02 DECEMBRE 2011 NEWS
INDI-UNI : ANTHROPOLOGY - ARCHAEOLOGY
INSCRIPTION 2011 – 2012 COURS A DISTANCE
REGISTRATION 2011 – 2012 ONLINE COURSES
USA – Jeffersonville - Archaeologists have found graves possibly dating from the early 1800s underneath what are now softball fields in a southern Indiana city park. A team checking out the proposed site for a new convention center in Jeffersonville found human bones and the remains of wooden caskets Thursday in Colston Park. Clark County historian Jeanne Burke told that she long suspected the park was the site of a cemetery where as many as 300 people might have been buried. Burke said documents indicate the cemetery was established in the early 1800s, with some bodies moved there from a previous 1780s-era cemetery near the Ohio River. The cemetery was closed in 1862 and later became overgrown, with the land becoming a city park in the 1920s, she said.
BERMUDES - St. Peters - The remains of Sir Jacob Wheate, discovered buried beneath St Peter’s Church, were recently examined by a bio-archaeologist. Sir Jacob, the Captain of the HMS Ceberus, commonly known as the ‘Musket Ball Wreck’, died in Bermuda in 1783. In 2008, his remains, along with those of Governor George Bruere, were discovered buried beneath the East End church with no memorial or record marking their final resting place. The reason for their unusual burial remains a mystery. Analysis is said to be ongoing, but initial research suggests that Sir Jacob was around 5ft 3in and was in good health for an older man, but showed signs of dental cavities and slight arthritis. According to archival data, he died of yellow fever, which is not identifiable skeletally.
FRANCE – Poitiers - Mercredi, un coup de pelle heureux avait fait apparaître des vestiges antiques. Hier une tranchée de 30 mètres fut creusée rue du Petit-Bonneveau pour en savoir plus. Bingo?: une partie des assises des tribunes des Arènes romaines a été découverte. Elle sera étudiée toute la journée ce vendredi par les experts ad hoc.
INDE – Chandrayanapalli - Twenty silver coins that were issued by Mughal emperor Aurangazeb in the 17th Century were recovered by the archaeology department from Chandrayanapalli village, in Nizamabad district, on Thursday. Prof. P. Chenna Reddy, the director of the department of archaeology and museums, said the department has received 20 silver coins weighing 229.500 gms. He said the silver coins issued during the Mughal period. “The coins were discovered in a pot while digging the foundations of a school building in Chandra-yanapalli village. The coins were issued by Aurangazeb (1658-1707 AD) and were minted at Surat, Delhi and Multan. One of the coins was issued in 1687 AD, the year in which Aurangazeb seized the Golconda Fort. This coin if of great historical value,” Prof. Reddy said. Dichpalli police had deposited the coins at the II-additional judicial magistrate FC court in Nizamabad. The coins will be handed over to Dr Y.S. Rajeshekar Reddy Andhra Pradesh State Museum for safe custody and examination.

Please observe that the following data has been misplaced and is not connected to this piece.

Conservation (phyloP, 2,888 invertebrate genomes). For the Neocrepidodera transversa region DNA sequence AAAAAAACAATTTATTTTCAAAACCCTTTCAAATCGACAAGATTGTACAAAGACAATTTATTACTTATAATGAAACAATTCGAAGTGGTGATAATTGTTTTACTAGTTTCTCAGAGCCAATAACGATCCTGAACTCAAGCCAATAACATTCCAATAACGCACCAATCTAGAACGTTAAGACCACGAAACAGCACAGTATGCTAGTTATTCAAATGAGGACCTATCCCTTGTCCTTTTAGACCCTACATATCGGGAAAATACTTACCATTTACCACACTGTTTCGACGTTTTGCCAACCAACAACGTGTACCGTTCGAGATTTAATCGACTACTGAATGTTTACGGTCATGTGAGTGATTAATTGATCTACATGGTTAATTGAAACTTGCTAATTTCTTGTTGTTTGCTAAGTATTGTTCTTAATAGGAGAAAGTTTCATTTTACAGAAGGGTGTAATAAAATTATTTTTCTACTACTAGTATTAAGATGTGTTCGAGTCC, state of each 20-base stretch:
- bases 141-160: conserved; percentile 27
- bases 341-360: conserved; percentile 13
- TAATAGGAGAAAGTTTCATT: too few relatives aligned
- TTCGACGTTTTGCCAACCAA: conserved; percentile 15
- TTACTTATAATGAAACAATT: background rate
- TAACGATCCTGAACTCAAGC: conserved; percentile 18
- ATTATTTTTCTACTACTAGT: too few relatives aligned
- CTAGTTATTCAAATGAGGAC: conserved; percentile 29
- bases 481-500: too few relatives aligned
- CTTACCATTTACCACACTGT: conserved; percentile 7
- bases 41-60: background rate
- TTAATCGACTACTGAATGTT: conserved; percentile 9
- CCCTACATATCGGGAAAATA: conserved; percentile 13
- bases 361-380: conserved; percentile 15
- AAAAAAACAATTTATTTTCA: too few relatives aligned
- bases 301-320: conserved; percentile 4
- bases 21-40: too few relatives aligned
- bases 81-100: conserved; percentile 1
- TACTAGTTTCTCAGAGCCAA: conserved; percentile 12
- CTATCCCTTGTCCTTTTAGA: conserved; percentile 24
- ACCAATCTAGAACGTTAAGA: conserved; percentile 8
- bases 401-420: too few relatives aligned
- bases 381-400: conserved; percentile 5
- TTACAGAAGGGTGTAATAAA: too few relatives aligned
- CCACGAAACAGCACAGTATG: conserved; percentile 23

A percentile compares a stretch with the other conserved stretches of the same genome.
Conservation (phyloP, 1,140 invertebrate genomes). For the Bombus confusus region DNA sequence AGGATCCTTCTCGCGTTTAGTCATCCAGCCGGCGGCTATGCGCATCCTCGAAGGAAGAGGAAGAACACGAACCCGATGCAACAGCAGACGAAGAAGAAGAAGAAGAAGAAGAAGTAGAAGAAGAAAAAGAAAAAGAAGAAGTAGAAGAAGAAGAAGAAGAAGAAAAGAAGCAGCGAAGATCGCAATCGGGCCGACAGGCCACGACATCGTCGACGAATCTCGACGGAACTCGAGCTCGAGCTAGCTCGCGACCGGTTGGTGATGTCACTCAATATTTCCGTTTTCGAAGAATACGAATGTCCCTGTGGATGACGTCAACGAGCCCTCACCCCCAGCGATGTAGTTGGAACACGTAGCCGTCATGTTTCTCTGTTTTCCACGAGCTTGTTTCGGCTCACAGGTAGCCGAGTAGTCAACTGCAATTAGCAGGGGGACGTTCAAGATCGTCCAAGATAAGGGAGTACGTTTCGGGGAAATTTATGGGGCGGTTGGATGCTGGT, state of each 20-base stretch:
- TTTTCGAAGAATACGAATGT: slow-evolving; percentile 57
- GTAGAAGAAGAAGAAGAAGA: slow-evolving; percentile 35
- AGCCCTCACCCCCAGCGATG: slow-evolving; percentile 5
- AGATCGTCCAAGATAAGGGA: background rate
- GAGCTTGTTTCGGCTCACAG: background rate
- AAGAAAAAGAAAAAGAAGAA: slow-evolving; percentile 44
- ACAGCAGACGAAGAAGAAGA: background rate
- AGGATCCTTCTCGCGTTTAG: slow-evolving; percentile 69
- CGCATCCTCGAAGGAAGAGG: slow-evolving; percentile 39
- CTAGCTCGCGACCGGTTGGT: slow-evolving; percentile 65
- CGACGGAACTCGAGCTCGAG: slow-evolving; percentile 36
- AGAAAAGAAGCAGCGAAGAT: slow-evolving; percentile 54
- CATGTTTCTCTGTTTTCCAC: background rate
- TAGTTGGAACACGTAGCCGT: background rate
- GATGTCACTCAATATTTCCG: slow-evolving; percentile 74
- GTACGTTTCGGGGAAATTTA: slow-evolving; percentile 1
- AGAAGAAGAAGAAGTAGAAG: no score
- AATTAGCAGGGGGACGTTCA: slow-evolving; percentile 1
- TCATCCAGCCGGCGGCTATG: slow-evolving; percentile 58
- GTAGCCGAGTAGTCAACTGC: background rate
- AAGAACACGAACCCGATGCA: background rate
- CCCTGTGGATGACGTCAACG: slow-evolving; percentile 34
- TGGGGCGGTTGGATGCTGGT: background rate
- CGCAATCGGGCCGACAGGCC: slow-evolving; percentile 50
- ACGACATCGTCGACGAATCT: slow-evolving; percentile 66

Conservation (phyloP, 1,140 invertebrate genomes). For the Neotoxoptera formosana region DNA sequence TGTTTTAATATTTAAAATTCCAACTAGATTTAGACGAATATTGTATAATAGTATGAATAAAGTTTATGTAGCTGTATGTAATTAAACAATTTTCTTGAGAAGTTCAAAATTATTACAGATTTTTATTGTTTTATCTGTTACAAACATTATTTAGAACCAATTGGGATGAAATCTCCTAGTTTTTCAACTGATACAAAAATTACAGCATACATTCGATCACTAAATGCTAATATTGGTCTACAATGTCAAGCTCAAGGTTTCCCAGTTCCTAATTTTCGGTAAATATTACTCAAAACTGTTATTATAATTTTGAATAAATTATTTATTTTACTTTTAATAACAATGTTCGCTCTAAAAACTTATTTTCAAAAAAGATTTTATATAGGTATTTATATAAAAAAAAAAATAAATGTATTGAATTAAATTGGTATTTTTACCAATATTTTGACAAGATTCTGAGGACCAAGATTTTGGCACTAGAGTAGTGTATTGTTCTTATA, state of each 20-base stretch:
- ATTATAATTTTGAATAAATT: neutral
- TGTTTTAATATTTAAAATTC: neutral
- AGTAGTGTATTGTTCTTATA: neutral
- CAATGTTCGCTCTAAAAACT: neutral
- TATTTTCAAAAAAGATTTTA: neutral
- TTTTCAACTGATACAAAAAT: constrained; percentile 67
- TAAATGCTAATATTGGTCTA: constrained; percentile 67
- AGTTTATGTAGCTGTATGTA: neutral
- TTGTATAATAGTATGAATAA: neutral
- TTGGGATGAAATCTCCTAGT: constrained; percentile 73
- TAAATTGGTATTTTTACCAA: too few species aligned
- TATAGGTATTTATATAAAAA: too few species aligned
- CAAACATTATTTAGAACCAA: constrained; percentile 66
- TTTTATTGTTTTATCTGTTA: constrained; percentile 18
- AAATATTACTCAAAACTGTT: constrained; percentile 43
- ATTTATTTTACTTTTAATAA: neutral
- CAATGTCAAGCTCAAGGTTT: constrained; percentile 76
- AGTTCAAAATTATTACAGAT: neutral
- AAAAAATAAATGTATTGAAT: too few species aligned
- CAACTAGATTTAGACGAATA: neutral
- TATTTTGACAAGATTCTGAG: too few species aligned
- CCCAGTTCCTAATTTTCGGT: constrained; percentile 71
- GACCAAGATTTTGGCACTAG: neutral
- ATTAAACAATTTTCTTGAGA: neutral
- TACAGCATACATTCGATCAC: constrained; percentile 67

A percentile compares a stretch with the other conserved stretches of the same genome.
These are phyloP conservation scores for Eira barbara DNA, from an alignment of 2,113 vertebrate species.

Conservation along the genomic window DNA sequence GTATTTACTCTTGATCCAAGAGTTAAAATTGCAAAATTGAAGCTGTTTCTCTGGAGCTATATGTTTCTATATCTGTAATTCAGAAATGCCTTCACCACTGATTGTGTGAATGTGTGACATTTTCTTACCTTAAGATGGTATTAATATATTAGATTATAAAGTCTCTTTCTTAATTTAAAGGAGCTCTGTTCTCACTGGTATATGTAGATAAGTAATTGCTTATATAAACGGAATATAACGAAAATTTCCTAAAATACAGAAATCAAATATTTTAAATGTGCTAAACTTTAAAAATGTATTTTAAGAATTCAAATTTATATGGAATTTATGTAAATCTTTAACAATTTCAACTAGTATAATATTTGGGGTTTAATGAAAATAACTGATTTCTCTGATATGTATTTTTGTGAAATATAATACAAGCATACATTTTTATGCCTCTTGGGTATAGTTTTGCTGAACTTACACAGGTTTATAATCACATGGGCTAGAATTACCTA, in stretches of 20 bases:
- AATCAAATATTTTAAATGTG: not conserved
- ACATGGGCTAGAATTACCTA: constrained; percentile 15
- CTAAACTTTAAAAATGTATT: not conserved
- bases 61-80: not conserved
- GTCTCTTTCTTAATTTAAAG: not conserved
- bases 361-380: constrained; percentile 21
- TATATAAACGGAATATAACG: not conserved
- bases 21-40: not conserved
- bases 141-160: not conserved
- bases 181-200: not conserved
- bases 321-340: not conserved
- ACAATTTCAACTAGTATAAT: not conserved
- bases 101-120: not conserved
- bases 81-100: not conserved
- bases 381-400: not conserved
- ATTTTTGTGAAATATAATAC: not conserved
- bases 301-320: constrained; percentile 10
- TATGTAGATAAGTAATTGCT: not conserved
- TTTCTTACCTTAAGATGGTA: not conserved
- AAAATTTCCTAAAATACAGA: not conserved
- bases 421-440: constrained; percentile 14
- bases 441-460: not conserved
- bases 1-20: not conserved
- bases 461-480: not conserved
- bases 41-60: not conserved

INDE - Hyderabad - After years of dillydallying on Moula Ali Kaman, the department of archaeology and museums has finally taken up restoration works at the heritage structure.
The Kaman, which is one of the entrances to the Moula Ali Dargah, had suffered damages when a speeding lorry hit the structure in 2007. Officials said the arch was constructed in stone with lime mortar and the first floor roof was built with wooden rafters sealed with lime concrete. As per its architectural features, it was constructed in the 18Century AD.
INDONESIE – Garud - Archaeologists are looking at Sadahurip Mountain in Garut, West Java. The great mystery awaits to be unveiled: is it true that the mountain contains a huge pyramid of which size is more superior to Giza Pyramid in Egypt?
ROYAUME UNI – Ingleborough - The flanks of Ingleborough in the Yorkshire Dales National Park have given up one of their secrets to a team of amateur archaeologists. Members of the Ingleborough Archaeology Group spent weeks investigating a remote site on the side of one of the National Park’s famous Three Peaks to the west of Selside in Upper Ribblesdale. And their work has resulted in the discovery of the first 7th century building to be positively identified in the National Park – and one of the first in the north of England. Excavation supervisor Dr David Johnson said: “We uncovered a small, rectangular, partly stone-built building with two rooms and in it we found 16 pieces of charcoal impressed into the compacted soil floor. “Two of these were sent for radiocarbon dating and returned identical dates – between AD660 and 780, which puts the end of the site’s use firmly within the Anglo-Saxon period. That makes this building the only firmly-dated, post-Roman archaeological site in Ribblesdale – which is of more than local significance. “We also found small pieces of chert, a dark, rock-like flint that was knapped to make small tools. These are likely to date from the Early Neolithic period, possibly 6,000 years ago and it was probably pure chance that the pieces found their way into the building – they may have been trapped in turfs used for sealing the walls or roof of the building.”